Student veterans looking for transition support can connect to resources through the Orange Door program. These doors, identified on campus with an Orange Door hanger, are the offices of faculty and staff who have volunteered to be student veteran liaisons…
Orientation and Resource Fair Helps Connect Student Veterans to Support
More than two dozen campus organizations were represented at the National Veteran Resource Center on Aug. 26 for the Veteran and Military-Connected Student Orientation and Resource Fair. The event helped make student veterans aware of the wide variety of campus offices, programs and communities available to military-connected students. These programs support students in the logistics of applying their federal education benefits, academically in pursuit of their personal goals, and can help military connected students work with other student veterans with similar experiences. Syracuse University is one of the only private schools rated by the Military Times that has a dedicated support structure for military-connected students entering higher education.
Veterans could connect with representatives from the Office of Veterans and Military Affairs (OVMA), “The Veteran and Military-Connected Student Orientation and Resource Fair was a great opportunity for us to introduce ourselves to this new class,” says Ron Novack, executive director of the OVMA. OVMA is the front door to all military-connected students on campus. “It was also a chance for military-connected students to get an appreciation for the entire campus community that embraces them. Syracuse University is the best place for veterans because not only are there dedicated support structures, but there are tremendous organizations that every student on campus can benefit from. Many were represented and welcome military-connected students to participate, ” says Novack.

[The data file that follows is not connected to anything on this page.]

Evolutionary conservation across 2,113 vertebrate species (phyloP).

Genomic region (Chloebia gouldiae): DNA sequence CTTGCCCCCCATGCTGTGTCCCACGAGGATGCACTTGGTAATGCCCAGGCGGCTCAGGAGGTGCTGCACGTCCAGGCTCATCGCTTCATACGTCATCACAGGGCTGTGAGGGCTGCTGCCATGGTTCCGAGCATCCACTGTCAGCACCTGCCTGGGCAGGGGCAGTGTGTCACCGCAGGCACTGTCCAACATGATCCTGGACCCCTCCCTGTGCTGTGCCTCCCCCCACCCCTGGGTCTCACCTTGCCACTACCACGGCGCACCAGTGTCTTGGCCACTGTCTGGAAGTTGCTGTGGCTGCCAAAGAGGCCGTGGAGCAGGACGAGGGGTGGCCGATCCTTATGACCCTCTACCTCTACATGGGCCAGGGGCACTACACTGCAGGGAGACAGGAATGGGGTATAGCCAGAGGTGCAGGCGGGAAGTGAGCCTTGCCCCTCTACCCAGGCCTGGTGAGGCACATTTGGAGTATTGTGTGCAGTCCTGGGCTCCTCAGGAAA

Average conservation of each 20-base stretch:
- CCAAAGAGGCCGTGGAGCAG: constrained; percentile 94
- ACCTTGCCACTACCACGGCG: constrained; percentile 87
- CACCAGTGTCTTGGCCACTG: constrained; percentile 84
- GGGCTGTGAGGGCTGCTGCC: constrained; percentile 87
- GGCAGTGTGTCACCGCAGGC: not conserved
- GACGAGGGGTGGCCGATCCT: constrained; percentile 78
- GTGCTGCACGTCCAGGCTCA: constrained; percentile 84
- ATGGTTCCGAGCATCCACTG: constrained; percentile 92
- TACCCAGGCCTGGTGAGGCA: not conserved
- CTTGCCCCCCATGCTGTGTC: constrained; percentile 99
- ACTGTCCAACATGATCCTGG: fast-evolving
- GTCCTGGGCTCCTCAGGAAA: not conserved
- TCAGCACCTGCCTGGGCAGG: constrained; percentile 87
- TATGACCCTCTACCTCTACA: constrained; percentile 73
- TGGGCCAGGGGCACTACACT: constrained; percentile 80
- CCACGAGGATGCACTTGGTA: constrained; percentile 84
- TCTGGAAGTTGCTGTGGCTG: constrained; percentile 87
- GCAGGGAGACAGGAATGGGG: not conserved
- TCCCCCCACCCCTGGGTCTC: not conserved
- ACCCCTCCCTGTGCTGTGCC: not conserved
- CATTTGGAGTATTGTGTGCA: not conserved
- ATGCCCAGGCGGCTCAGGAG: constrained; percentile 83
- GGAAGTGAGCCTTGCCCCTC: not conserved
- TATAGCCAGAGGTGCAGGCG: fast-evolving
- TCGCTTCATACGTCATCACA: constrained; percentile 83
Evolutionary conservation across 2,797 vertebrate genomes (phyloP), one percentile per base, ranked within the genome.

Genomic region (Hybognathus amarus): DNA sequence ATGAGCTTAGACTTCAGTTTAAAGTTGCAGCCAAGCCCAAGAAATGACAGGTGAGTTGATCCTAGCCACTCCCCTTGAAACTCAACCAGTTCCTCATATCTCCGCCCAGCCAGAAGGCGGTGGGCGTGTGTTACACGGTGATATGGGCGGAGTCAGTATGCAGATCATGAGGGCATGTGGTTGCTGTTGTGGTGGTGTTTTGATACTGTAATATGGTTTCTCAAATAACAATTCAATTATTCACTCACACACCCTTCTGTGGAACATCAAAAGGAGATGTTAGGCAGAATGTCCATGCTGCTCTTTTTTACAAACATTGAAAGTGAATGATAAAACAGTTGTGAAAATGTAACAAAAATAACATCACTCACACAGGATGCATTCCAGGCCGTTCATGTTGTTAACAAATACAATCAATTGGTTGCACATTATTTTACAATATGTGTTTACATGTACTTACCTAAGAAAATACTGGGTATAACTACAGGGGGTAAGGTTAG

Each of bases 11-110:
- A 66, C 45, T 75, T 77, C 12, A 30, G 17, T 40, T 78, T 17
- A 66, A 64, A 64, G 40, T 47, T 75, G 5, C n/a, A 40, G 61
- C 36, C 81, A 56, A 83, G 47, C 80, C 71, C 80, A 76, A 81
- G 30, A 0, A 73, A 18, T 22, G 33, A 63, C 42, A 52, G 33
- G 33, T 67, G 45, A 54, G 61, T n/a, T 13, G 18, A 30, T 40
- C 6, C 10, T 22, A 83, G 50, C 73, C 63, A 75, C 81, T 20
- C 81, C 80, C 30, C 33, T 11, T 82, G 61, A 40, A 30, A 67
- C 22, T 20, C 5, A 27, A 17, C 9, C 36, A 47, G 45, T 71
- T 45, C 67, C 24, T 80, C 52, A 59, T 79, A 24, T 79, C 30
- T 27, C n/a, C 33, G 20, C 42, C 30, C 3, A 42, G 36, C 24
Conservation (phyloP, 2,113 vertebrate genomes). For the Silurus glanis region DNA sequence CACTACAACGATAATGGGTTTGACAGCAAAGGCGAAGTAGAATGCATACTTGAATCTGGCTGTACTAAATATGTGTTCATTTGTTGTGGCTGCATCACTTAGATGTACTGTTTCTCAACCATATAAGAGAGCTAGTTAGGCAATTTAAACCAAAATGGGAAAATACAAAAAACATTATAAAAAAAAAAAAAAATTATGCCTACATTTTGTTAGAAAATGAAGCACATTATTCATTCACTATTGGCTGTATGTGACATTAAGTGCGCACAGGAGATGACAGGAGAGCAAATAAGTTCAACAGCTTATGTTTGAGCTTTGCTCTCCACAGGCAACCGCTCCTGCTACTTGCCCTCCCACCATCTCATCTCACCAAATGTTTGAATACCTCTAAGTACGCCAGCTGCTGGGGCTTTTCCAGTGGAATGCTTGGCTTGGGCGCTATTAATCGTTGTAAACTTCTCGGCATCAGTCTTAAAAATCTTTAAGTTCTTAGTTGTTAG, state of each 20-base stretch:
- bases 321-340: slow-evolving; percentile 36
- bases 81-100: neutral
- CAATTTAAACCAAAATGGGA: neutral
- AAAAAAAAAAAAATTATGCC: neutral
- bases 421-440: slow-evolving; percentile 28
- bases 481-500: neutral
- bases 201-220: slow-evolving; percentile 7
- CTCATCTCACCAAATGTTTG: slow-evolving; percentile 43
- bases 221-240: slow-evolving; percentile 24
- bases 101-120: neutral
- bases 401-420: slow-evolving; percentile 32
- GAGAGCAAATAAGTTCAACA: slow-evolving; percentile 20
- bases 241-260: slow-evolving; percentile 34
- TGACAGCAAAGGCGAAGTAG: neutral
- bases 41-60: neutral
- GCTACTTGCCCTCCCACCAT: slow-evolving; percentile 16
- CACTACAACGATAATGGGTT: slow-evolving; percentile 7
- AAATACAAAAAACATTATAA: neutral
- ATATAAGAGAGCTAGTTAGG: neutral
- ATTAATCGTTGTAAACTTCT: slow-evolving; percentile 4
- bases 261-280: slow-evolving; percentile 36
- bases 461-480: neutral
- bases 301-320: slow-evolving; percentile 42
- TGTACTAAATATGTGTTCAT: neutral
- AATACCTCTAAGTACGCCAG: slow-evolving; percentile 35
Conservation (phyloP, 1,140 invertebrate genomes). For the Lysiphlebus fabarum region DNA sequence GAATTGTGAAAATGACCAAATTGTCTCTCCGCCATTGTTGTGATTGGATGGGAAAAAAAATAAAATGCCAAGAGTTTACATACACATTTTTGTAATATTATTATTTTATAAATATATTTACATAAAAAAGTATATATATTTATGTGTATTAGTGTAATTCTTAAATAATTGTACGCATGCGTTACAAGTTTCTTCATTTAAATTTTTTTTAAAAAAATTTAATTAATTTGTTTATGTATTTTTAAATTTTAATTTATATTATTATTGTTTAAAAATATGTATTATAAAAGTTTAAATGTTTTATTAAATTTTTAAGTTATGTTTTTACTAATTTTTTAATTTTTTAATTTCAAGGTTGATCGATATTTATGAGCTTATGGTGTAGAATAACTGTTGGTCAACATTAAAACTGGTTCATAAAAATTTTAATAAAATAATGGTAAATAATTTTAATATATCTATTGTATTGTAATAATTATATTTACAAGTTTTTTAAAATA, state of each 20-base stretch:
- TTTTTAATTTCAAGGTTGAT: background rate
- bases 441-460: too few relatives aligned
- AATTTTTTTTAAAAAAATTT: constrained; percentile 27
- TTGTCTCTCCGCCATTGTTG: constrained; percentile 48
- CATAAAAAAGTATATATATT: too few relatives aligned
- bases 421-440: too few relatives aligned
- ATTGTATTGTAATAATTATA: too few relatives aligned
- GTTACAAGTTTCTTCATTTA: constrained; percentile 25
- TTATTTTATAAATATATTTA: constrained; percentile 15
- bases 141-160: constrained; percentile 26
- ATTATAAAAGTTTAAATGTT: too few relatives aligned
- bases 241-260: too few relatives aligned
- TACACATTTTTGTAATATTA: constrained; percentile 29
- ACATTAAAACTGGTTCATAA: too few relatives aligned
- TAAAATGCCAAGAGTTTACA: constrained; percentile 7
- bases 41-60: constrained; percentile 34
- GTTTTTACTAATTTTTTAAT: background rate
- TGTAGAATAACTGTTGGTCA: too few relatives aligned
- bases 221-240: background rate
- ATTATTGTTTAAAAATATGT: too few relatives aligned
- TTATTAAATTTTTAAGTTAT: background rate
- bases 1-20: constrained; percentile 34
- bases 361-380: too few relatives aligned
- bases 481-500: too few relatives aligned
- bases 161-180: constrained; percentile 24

The OVMA’s Office of Veteran Success (OVS), which helps veterans apply for and receive their federal education benefits, was represented. The OVS team provided welcome baskets filled with supplies to each of the new student veterans residing in campus housing as part of Operation Welcome. The Veterans Legal Clinic, which can help veterans deal with a variety of military legal issues with the aid of a student attorney, also took part in the fair.
Other examples of programs and communities represented were the Center for Fellowship and Scholarship, which helps all University undergraduates, graduate students and alumni apply for national scholarships and fellowships. Military-connected students have applied for and won several nationally competitive scholarships in recent years. Students could also learn about participating in Syracuse Abroad, which has over 100 programs in 60 countries.
The Campus Store, Food Services, Library and Hendricks Chapel were also in attendance to make new and returning military-connected students aware of their offerings and support.
The Veteran and Military-Connected Student Orientation and Resource Fair attracted more than 30 students representing all the branches of service. “Our student veteran population has grown exponentially in the last few years. We’re proud to welcome this class to campus and we hope they use the information provided to become fully immersed in the Syracuse University student experience,” says Novack.